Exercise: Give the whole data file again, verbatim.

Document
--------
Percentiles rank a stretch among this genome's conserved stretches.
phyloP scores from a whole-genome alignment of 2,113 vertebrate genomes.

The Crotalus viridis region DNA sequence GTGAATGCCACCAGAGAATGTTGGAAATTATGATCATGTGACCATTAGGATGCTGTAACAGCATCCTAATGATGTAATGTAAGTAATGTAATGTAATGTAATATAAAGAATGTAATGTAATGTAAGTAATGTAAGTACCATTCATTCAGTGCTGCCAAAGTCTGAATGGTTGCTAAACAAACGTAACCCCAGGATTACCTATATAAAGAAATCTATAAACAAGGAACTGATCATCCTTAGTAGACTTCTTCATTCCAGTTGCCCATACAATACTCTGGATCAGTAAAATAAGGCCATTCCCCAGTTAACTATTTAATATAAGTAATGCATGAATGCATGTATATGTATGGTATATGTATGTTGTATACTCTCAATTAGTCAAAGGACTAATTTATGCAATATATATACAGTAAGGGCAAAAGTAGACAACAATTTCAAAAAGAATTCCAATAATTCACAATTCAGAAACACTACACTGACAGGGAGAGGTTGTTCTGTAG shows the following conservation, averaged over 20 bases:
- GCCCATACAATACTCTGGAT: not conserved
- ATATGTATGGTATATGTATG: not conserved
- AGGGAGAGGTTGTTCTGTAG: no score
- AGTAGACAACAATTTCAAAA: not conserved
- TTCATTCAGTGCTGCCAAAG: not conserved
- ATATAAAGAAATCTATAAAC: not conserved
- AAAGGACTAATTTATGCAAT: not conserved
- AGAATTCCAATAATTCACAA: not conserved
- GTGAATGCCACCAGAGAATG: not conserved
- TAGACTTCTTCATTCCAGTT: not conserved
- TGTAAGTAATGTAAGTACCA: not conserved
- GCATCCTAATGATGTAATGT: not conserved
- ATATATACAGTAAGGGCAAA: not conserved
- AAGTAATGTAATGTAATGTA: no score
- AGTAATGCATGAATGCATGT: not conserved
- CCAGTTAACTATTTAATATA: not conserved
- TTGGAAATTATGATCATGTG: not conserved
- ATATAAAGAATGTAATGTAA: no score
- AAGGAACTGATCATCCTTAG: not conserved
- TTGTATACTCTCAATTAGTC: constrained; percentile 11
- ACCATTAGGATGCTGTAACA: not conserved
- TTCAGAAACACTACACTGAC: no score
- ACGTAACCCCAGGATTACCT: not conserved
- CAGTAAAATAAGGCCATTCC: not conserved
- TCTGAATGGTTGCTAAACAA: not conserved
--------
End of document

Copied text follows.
Percentiles rank a stretch among this genome's conserved stretches.
phyloP scores from a whole-genome alignment of 2,113 vertebrate genomes.

The Crotalus viridis region DNA sequence GTGAATGCCACCAGAGAATGTTGGAAATTATGATCATGTGACCATTAGGATGCTGTAACAGCATCCTAATGATGTAATGTAAGTAATGTAATGTAATGTAATATAAAGAATGTAATGTAATGTAAGTAATGTAAGTACCATTCATTCAGTGCTGCCAAAGTCTGAATGGTTGCTAAACAAACGTAACCCCAGGATTACCTATATAAAGAAATCTATAAACAAGGAACTGATCATCCTTAGTAGACTTCTTCATTCCAGTTGCCCATACAATACTCTGGATCAGTAAAATAAGGCCATTCCCCAGTTAACTATTTAATATAAGTAATGCATGAATGCATGTATATGTATGGTATATGTATGTTGTATACTCTCAATTAGTCAAAGGACTAATTTATGCAATATATATACAGTAAGGGCAAAAGTAGACAACAATTTCAAAAAGAATTCCAATAATTCACAATTCAGAAACACTACACTGACAGGGAGAGGTTGTTCTGTAG shows the following conservation, averaged over 20 bases:
- GCCCATACAATACTCTGGAT: not conserved
- ATATGTATGGTATATGTATG: not conserved
- AGGGAGAGGTTGTTCTGTAG: no score
- AGTAGACAACAATTTCAAAA: not conserved
- TTCATTCAGTGCTGCCAAAG: not conserved
- ATATAAAGAAATCTATAAAC: not conserved
- AAAGGACTAATTTATGCAAT: not conserved
- AGAATTCCAATAATTCACAA: not conserved
- GTGAATGCCACCAGAGAATG: not conserved
- TAGACTTCTTCATTCCAGTT: not conserved
- TGTAAGTAATGTAAGTACCA: not conserved
- GCATCCTAATGATGTAATGT: not conserved
- ATATATACAGTAAGGGCAAA: not conserved
- AAGTAATGTAATGTAATGTA: no score
- AGTAATGCATGAATGCATGT: not conserved
- CCAGTTAACTATTTAATATA: not conserved
- TTGGAAATTATGATCATGTG: not conserved
- ATATAAAGAATGTAATGTAA: no score
- AAGGAACTGATCATCCTTAG: not conserved
- TTGTATACTCTCAATTAGTC: constrained; percentile 11
- ACCATTAGGATGCTGTAACA: not conserved
- TTCAGAAACACTACACTGAC: no score
- ACGTAACCCCAGGATTACCT: not conserved
- CAGTAAAATAAGGCCATTCC: not conserved
- TCTGAATGGTTGCTAAACAA: not conserved